If you are trying to convey that your character suffers trauma from her experience of being raped and that is going to affect the intimacy with her husband on their wedding night, you can say something as simple as, "Carolyn approached the bed with her heart pounding. She knew this should be the most wonderful night of her life, but for all that, for all the love she felt for Henry, the only man in that room, that night was Jason. She didn't even remember her wedding night the next morning."
The audience is left to imagine what may have happened that night and her conflicted feelings without us ever being explicit.
Perhaps the most significant aspect of good literature is that it reflects the unique voice of the author. Most of us learn to write by imitating others to a certain extent. I know my early writing looks like poor copies of Ray Bradbury and C.S. Lewis. Over time, though, those influences become part of who we are as writers and we transform those influences into a new voice.
Second grade literature, or any art form really, is derivative. By "derivative" I don't mean that it is influenced by another's writing or even that it shares some plot elements. There are only a few basic plots to be found in any genre of literature. No, derivative means that the writing shares so many elements that a critic can clearly see the roots of the story.
I've said in the past, that the problem with a lot of Christian Fantasy is that too many writers are trying to rewrite Tolkien. The plots are so similar to the Ring Trilogy with the archetypal characters such as the dispossessed king running from his true position, the wise wizard, the unsophisticated, unlikely heroes pulled out of everyday life, the ugly creatures and the threat to the known universe from an evil force, and of course, the powerful talisman which must be mastered, stolen or destroyed.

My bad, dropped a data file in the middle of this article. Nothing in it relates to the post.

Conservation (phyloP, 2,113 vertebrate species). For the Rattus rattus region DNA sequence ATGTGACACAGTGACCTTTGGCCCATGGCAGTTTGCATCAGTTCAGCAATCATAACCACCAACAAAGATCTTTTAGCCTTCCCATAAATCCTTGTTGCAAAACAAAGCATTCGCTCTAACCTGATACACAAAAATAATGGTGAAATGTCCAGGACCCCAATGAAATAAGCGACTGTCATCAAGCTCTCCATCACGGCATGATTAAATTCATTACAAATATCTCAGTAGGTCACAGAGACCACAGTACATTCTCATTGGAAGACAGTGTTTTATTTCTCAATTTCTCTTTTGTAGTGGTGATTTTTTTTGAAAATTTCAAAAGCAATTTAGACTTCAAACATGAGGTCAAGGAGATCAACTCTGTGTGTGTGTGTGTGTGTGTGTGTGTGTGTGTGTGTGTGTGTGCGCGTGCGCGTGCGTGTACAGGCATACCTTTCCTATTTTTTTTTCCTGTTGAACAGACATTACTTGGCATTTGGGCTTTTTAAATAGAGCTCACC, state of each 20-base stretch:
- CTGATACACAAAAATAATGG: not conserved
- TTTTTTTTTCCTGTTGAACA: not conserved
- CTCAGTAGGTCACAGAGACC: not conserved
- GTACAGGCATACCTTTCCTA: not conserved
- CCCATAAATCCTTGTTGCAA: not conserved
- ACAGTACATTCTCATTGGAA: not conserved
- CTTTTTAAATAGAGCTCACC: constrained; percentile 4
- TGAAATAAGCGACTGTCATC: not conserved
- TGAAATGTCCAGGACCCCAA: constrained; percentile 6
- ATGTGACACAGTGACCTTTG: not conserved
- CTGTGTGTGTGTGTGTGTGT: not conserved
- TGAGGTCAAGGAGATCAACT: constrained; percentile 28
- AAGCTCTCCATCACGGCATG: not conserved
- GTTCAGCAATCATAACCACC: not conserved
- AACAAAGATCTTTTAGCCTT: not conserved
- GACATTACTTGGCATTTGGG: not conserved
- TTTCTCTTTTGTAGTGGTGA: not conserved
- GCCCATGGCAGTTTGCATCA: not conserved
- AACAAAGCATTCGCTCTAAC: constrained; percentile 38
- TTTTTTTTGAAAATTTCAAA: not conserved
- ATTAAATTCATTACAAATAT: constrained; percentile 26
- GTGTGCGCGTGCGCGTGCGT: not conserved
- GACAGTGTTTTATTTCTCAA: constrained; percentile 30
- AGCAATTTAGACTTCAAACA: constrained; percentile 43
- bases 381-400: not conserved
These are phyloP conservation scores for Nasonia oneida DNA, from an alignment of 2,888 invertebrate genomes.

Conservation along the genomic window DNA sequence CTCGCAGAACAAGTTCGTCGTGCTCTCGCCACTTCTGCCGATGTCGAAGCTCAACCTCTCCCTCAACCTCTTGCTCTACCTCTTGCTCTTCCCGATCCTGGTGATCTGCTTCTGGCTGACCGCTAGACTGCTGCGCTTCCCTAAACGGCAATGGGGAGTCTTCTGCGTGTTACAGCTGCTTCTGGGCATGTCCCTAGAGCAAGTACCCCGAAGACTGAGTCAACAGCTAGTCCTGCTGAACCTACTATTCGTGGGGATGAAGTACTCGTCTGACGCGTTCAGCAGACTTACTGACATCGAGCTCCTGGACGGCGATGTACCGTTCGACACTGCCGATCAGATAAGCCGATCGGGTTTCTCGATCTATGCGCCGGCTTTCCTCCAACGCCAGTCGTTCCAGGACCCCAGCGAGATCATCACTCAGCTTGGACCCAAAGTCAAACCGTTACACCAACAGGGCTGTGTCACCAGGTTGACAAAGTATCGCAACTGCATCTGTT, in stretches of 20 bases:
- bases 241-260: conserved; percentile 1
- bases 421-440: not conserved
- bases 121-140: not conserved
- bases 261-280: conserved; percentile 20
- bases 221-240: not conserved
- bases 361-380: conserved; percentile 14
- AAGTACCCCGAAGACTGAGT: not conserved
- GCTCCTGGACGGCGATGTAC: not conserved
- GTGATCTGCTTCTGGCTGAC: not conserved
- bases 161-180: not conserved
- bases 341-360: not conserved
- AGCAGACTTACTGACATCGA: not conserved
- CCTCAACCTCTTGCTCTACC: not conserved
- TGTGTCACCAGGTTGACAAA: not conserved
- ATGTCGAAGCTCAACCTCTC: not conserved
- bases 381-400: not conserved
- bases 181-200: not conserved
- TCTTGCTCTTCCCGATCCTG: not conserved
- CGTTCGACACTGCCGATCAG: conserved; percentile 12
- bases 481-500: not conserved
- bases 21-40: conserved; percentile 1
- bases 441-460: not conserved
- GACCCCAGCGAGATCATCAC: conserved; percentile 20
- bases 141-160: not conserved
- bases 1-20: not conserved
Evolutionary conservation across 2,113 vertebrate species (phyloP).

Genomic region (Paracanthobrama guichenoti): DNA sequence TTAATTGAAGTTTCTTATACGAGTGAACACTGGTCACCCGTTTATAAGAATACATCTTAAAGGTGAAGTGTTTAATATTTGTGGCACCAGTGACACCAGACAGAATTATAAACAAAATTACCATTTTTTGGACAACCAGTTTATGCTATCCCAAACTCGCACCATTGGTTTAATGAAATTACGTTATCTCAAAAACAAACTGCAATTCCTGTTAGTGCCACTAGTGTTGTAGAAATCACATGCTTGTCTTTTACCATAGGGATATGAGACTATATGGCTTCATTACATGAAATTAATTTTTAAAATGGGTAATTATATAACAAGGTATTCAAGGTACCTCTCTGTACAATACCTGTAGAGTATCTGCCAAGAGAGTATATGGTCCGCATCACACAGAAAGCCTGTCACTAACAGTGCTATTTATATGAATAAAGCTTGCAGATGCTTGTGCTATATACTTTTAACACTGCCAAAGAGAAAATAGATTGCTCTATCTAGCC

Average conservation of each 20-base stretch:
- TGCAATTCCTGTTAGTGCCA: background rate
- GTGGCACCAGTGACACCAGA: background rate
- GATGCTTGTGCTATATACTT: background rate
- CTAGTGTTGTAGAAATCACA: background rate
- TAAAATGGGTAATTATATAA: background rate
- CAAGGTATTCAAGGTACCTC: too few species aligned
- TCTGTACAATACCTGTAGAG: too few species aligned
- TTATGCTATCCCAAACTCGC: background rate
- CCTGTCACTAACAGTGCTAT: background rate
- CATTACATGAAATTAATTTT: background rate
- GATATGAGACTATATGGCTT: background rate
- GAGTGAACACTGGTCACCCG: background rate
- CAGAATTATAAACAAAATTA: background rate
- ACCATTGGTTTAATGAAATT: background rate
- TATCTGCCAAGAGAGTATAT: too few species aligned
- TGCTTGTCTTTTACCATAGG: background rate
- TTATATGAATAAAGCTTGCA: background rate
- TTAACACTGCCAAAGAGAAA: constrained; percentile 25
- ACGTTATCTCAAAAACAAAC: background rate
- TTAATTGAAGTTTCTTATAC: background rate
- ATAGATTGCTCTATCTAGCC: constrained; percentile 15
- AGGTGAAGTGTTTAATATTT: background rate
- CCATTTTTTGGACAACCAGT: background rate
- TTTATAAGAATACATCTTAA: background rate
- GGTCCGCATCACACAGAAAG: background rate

Of course, that doesn't apply to all Christian Fantasy, but rather it is tempting to follow the formula that worked for someone else. How many times after a blockbuster movie appears that a bunch of TV shows pop up as obvious knock offs. And, of course, they are rarely as good as the original.
Each individual writer must walk the tightrope between rejecting out of hand the traditions of the genre just because they are traditions on the one hand and being bound to those traditions on the other.
It's one thing to be compared to Tolkien, Lewis, Card or Asimov. It's quite another to simply be poor copies of them.
I don't know if any of us will write "great" literature of the type that future generations will read in school or collect into anthologies. However, if we strive for that greatness, then we should be writing some pretty good stories.